10 Tips for Artists working with Technologists (Engineers, Programmers, Technology Fabricators or Anyone Building your Technical Thing).
I make sonic artworks and music performances with technology. Other people make code or build things for my art, and I make sound/music, code or build things for other people’s art. Being able to design technical solutions and infrastructure for artworks as an artist is an empowering position to be in, but not necessarily something that most artists have experience with. You’re probably too busy theatre making, or sculpting or dancing to understand how to train an AI to appropriately interpret a dataset. If you are an experimental practitioner, you are probably feeling the lure of interactive interfaces, adaptive projection, self-generating works and machine learning, or even more simply hosting or making artwork online. If you want to embrace these kinds of technologies but don’t know how, you might be investigating DIY approaches, or looking about for a technologist to help design and construct your artwork. Collaborations can be extremely fruitful for extending your practice. But they can be stressful and result in this if gone about the wrong way:
The following post was originally presented as part of a ‘Demystifying Technology’ workshop I presented at the 2018 SITUATE: Arts in Festivals Laboratory and is designed to help prevent disasters when first making artwork incorporating technology. These tips are based on real-world interchanges I’ve experienced or witnessed close-hand.
Ten tips for constructive creative technology collaborations:
Seriously. Do this before asking for help. It works a surprising amount of the time.
#2: When working with a technologist, don’t assume that you are the only skilled artist working on the project.
Coding, engineering or building your thing requires artistic/ creative skill and perspective. Your technologist might also have a background in an arts practice like photography or music informing what they do.
#3: Publicly acknowledge/ credit your technologist for their contributions to your project
(unless you are paying them fully commercial rates and have a formal service agreement in place. If in doubt, ask if they want acknowledgement).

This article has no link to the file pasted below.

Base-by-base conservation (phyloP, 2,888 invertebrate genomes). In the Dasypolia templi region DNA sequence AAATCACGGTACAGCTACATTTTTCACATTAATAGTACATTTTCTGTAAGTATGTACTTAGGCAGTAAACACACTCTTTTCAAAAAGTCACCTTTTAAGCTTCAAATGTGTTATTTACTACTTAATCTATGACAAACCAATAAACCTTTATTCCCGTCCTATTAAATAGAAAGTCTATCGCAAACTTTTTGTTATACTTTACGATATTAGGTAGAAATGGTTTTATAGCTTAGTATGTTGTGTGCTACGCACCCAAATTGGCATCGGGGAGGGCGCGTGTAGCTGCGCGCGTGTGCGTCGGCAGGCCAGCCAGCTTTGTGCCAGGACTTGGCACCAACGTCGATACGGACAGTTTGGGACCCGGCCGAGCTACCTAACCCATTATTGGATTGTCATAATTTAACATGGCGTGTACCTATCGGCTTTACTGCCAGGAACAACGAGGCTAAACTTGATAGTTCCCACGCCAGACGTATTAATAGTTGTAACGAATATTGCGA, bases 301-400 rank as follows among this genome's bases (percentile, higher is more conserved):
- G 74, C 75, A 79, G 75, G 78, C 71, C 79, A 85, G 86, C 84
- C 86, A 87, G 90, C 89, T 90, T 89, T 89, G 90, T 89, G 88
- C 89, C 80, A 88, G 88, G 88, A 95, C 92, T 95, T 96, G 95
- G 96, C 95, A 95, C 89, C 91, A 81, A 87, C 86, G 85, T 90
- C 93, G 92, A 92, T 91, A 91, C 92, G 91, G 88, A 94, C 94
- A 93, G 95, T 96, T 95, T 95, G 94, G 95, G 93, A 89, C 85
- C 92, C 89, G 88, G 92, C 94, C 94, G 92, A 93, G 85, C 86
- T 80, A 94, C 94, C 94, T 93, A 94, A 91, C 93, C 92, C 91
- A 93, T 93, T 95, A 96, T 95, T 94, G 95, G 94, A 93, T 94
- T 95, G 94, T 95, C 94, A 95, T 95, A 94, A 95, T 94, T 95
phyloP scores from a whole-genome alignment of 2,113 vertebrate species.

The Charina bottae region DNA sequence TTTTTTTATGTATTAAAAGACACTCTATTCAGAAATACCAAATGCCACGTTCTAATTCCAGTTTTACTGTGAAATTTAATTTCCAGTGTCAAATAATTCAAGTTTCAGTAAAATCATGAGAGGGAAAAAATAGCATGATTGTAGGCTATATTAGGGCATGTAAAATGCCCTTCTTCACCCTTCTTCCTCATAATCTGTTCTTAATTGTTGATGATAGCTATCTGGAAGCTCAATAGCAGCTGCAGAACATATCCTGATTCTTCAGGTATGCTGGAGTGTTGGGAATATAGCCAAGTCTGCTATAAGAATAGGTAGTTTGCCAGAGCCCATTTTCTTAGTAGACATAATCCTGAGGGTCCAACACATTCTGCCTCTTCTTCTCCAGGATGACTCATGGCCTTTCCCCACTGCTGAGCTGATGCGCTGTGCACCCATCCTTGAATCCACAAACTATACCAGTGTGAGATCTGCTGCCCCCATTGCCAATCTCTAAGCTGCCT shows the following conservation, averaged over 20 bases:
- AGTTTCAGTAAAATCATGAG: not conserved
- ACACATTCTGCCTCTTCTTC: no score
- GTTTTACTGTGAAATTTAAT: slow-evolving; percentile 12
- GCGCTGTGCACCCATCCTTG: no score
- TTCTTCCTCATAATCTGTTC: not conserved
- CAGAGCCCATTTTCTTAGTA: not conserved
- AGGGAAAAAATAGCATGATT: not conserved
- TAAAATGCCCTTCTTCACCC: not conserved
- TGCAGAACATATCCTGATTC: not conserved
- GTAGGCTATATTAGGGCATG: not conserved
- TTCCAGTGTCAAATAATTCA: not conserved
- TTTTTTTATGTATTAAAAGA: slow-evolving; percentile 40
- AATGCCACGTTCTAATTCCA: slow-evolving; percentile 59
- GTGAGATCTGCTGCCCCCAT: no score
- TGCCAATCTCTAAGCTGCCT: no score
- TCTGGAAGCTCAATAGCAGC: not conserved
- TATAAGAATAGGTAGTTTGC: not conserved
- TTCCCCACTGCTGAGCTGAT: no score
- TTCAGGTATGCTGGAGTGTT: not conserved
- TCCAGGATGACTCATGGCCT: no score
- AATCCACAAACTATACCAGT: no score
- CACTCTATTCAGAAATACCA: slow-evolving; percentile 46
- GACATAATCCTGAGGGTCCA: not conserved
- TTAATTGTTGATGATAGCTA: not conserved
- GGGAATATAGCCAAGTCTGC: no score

#4: If it’s an art-technology collaboration and your technologist says your approach ‘isn’t working’ / ‘isn’t efficient’/ ‘is too complex to achieve’, listen to them.
They are trying to tell you politely that it’s not going to work within the scope and budget of your project. If you have these conversations repeatedly you are probably irritating the hell out of your technologist.
#5: There are two ways you can work with a technologist on a project: hands off, or hands on.
Hands off: Pick an idea, format it and give it to a person to implement it (this means maintaining a limited scope). If you choose this path you can’t keep updating what you want to do. Once you’ve handed over your brief, your technologist will go and make your thing.
Hands On: Work iteratively and collaboratively. Test ideas and scale up sequentially. Document your progress. Reflect and evaluate before trying something new. This is how your technologist will be working as its the easiest way of troubleshooting and growing a tech project collaboratively. Randomly jumping from idea to idea won’t get your project finished when tech is involved.
WARNING: You will actually need to learn about the tech you are using if you want to work iteratively.
Pick one approach, you can’t do both…
#6 Your technologist is likely going to be really good at one thing, say coding.
That doesn’t mean they can (or want to) troubleshoot a hardware issue. They might be able to figure stuff out, but don’t expect them to know everything about every technology. Don’t ask them for tech support unrelated to your project. Unless you pay them. Or know them really well. And gift them beer, or whisky, or cake…
Tip #7: Allow plenty of time for development and testing. Double or triple the amount of time you think you need to realise the project.
Tip #8: If you’re going to be an early adopter, acknowledge that the tech might explode*.
Don’t blame your technologist for that.
*In most cases I don’t mean literally :)
Tip #9: If your technologist says the project is finished, listen to them.
You may think you can make it better/ more perfect / do more cool things, but there are probably great reasons why you shouldn’t. If in doubt, ask.
Tip #10: Keep it simple.
You likely don’t need as much tech as you think. Use an off-the-shelf solution if its available. Refine your concept to keep it manageable if you are building from scratch.